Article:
Life DC (During Covid) – New World – New Words

Last week, my 6 year-old niece, Leonie was quite upset by the upsurge in Covid-19 cases where she lives in Ontario, Canada. Her mom, Marion, gave me permission to post her plea here.

If she knew the right word to use, she would refer to those who refuse to “physical distance” (or “social distance” as we say here in the States) as COVIDIOTS. I want to take this opportunity to share a few of the newly-coined words with my readers. Now, please don’t take offense. I do not in any way wish to minimize the horrible circumstance we find ourselves in. But, sometimes a little humor is just the medicine we need.

New words often develop from crises. For instance, we got FUBAR (f-ed up beyond all recognition and SNAFU (situation normal-all f-ed up) from World War II.

The Oxford English Dictionary recently broke its own rule of updating quarterly to add “Covid-19” to its entries. They also added a number of new words and phrases, including “PPE,” infodemic,” “self-isolate,” “self-quarantine,” and Leonie’s biggest concern, “social distancing.”

But those aren’t the words I’m sharing in this post. A search of the Internet turned up a nice collection of newly-coined words and phrases. Some have their own memes. (Full disclosure: Last year I finally broke down and looked up what a “meme” is!) Here are some of my favorites:

I’m pretty proud of my photoshopped cover!

ZOOM BOMBING: When an univited guest disrupts a virtual meeting with offensive or otherwise unwelcome images or words. I think the little kid who crawled in the background during a Zoom call is okay. And maybe that guy’s wife who tried desperately to get the kids out of the room during her husband’s video-conference.

COVID-BRAIN: I’m claiming myself to be the originator of this term. Somehow I prefer to associate my lack of memory with a pandemic rather than my impending senility.

CORONACATION: Coronavirus-compelled staycation due to cancelled classes, shifts, and the like. Example: My niece Maya has no idea what the coronavirus is. She just thinks she’s on a coronacation from pre-school.

QUARANTNI: Pretty self- explanatory. Usually heard during a virtual happy hour.

CORONIALS: This will be how we refer to those babies conceived while people have been quarantined at home.

CORONAGEDDON: Why is everything of apocalyptic proportions these days? Connecticut get 6 inches of snow and the weather folks call it a “snowmegaddon.” Oh, wait – this is a pandemic. I guess it qualifies.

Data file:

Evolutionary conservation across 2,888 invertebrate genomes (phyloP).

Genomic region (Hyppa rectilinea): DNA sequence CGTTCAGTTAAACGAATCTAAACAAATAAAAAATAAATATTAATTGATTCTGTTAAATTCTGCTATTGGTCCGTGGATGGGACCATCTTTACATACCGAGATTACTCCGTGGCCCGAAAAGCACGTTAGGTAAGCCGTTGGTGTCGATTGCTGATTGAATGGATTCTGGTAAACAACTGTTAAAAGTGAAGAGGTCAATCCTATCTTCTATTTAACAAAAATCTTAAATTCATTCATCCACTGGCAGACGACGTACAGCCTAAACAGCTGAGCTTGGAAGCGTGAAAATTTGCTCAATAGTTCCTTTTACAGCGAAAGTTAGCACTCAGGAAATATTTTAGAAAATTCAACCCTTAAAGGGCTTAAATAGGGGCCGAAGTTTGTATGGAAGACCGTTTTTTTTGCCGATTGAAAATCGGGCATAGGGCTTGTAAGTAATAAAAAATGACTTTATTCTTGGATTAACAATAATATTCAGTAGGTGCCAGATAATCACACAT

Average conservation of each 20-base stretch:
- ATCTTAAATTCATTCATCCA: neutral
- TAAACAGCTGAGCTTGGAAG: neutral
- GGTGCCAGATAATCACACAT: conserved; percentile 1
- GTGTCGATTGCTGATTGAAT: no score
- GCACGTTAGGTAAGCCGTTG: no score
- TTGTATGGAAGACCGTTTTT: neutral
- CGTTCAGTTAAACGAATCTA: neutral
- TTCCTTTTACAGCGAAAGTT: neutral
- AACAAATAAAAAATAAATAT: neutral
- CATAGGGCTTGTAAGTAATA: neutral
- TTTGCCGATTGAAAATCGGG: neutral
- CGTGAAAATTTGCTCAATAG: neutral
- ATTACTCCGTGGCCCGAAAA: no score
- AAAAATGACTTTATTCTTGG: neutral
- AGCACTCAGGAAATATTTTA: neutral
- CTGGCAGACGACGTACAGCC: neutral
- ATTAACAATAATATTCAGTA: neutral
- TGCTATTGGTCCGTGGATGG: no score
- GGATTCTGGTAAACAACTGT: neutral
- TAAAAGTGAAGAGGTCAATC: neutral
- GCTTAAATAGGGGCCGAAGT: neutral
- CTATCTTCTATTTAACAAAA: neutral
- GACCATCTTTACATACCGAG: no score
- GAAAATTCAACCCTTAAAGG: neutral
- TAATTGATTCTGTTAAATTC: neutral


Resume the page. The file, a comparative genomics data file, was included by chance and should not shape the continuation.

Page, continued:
I found a variety of definitions for the word COVID on the Urban Dictionary site:

  1. Noun. A derogatory term for a child conceived during the COVID-19 pandemic. Example: “Get over here you little Covid.” by Stradigos, Mar. 21, 2020
  2. Noun. A unit of measurement equal to six feet. Example: “He’s at least one covid tall.” by Pandaemonium, Apr. 3, 2020
  3. Adjective. Wearing a mask and gloves. Example: “No officer, I didn’t see who robbed the bank. He was all covid.” adapted from BuckToothBooty Apr. 14, 2020
  4. Adjective: Confined to one’s home. Example: “I haven’t had my hair colored in 3 months. I’m staying covid.” adapted from pseudokimm, Apr. 8, 2020
  5. Noun. A mean name kids in 2030 will use to belittle other kids. Example: “Get away from me, you covid!” adapted from it’smeyourcousin, Apr. 27, 2020

Here’s one I saw on my daughter’s Facebook feed:

But my all-time personal favorite (and mostly likely Leonie’s too) is:

As the saying goes, “rules are made to be broken.” That must be the credo these morons live by. According to a recent article in The Economist, the term may have originated in Britain, bestowed upon those panic buyers of toilet paper. There are so many reports of covidiotic behavior, it’s almost surprising the human race hasn’t yet extingished itself.

PLEASE PEOPLE! Listen to Leonie! She has more common sense than those knuckleheads packing the beaches this Memorial Day weekend, or those two hairdressers in Missouri who may have exposed more than 140 people when they continued to work, even though they were symptomatic. Listen to the children. It’s their future we are compromising.


“Coronavirus Has Led To An Explosion Of New Words And Phrases – And That Helps Us Cope”. 2020. The Conversation. Accessed May 25 2020.

“Do You Speak Corona? A Guide To Covid-19 Slang”. 2020. The Economist. Accessed May 25 2020.

Golds, Danielle. 2020. “Coronavirus Is Changing The Dictionary”. Quartz. Accessed May 24 2020., Danielle. 2020. “Coronavirus Is Changing The Dictionary”. Quartz. Accessed May 25 2020.

Leave a Reply

Fill in your details below or click an icon to log in: Logo

You are commenting using your account. Log Out /  Change )

Facebook photo

You are commenting using your Facebook account. Log Out /  Change )

Connecting to %s